In the study, researchers from Harvard Medical School, Massachusetts Eye and Ear, and the Broad Institute selected 24 enterococcal species representing all major phylogenetic branches and sequenced their genomes in an attempt to understand how these organisms adapted to the modern hospital environment. Then, using molecular clock estimation, along with analysis of their environmental distribution, phenotypic diversity, and concordance with host fossil records, they were able to determine that these organisms emerged around 425 million years ago, right around the same time as land animals. And as new species of animals emerged, so did new species of enterococci.

As animals crawled onto land, they carried enterococci with them in their intestines, and when the microbes were excreted, they were exposed to cycles of isolation, starvation, and desiccation until they re-entered the food chain. Over millions of years of exposure to these environmental stresses, the researchers argue, enterococci developed hardened cell walls and acquired genes that made them resistant to drying out—the same traits that today make them resistant to many antibiotics and hospital disinfectants.

As a result, the authors of the study write, "The emergence of enterococci as leading hospital pathogens appears to have been foreordained by events of at least 425 million years ago."

The authors say discovering that the environment in which microbes live leads to new properties could enable scientists to predict how microbes will adapt to the products intended to control their spread, and inform efforts to develop new solutions to drug resistance.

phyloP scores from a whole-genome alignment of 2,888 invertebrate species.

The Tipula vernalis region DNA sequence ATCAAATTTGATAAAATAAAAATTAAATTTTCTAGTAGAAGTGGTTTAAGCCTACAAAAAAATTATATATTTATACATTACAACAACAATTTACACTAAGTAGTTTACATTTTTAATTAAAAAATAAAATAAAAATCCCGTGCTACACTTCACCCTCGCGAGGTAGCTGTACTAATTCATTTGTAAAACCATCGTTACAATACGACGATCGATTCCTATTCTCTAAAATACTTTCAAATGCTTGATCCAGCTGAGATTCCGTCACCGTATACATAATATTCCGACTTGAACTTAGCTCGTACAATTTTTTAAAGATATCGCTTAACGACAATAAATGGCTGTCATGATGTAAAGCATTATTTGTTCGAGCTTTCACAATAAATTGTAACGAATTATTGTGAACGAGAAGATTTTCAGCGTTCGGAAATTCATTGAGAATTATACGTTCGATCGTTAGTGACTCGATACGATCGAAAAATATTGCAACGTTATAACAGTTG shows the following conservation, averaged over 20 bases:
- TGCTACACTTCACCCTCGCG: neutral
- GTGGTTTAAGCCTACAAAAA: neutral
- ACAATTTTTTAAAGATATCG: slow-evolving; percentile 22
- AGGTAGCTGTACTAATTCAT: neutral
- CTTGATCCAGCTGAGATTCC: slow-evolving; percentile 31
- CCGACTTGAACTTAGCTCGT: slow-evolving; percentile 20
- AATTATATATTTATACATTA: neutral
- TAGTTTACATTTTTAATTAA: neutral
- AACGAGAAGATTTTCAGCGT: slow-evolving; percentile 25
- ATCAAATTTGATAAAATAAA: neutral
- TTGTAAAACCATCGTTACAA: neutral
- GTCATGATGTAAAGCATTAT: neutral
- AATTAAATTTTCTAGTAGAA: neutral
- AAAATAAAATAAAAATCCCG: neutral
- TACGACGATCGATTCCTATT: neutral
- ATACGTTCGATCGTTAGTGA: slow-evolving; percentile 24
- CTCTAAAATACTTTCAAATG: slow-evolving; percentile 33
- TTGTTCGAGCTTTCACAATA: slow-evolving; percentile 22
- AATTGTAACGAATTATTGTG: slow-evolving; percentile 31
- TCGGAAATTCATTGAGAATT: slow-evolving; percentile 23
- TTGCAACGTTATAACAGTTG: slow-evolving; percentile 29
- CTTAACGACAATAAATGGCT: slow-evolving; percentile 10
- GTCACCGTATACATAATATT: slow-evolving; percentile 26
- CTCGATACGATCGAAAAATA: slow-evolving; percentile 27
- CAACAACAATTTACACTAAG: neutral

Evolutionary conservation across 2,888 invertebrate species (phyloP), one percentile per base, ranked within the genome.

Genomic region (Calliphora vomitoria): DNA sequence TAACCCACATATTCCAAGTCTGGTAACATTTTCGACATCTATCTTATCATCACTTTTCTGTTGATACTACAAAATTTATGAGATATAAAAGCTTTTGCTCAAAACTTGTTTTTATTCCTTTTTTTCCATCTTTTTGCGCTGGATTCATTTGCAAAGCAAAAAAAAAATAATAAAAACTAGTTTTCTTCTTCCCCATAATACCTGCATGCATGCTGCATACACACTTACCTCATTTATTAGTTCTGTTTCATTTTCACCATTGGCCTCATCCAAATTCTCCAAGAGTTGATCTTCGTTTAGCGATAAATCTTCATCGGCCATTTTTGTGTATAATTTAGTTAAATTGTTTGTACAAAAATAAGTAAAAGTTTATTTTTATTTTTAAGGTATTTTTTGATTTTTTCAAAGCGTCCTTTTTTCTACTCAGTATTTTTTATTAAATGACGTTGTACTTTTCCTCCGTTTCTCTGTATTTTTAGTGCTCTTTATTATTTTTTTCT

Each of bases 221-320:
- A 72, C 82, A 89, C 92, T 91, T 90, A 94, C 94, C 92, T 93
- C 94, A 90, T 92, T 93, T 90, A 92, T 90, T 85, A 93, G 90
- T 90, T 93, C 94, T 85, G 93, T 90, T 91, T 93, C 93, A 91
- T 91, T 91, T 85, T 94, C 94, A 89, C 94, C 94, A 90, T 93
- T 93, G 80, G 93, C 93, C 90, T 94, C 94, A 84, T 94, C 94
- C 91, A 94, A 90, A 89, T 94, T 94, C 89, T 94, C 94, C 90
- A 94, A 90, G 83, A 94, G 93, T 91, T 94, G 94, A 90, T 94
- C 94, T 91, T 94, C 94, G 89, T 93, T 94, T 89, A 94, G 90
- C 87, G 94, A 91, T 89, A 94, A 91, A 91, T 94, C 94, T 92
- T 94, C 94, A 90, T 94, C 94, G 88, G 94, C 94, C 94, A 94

May 11 Cell abstract
May 11 Massachusetts Eye and Ear Infirmary news release


CDC notes rise of pneumococcal strain not susceptible to penicillin

Experts from the US Centers for Disease Control and Prevention yesterday noted the concerning recent rise of a pneumococcal serotype not susceptible to penicillin that they say should be considered for inclusion in any vaccine that would replace the current 13-strain pneumococcal conjugate vaccine (PCV13).

Writing in Emerging Infectious Diseases, the investigators detailed their analysis of 199 nonvaccine serotype 35B pneumococcal strains isolated from patients in 2015 and 2016. The incidence of this strain increased from 1.2 to 1.3 cases per million population in 1998 and 1999 to 2.1 to 3.7 cases per million in the post–pneumococcal 7-valent conjugate vaccine (PCV7) years (2001-2009). It then jumped again post-PCV13, to 3.3 to 4.8 cases per million. PCV13 was introduced in 2010.

In addition, "penicillin-nonsusceptible" strains of 35B increased in the post-PCV7 years and increased even more post-PCV13. This shift was propelled primarily by a 35B lineage called ST558. This 35B/ST558 strain then combined genes with a serotype 9V/ST156 strain in 2015 and 2016, spawning new 35B/ST156 progeny in at least six states.

The authors conclude, "Spread of 35B/ST156 is of concern in view of past global predominance of pathogenic ST156 vaccine serotype strains. Protection against serotype 35B should be considered in next-generation pneumococcal vaccines."
May 10 Emerg Infect Dis report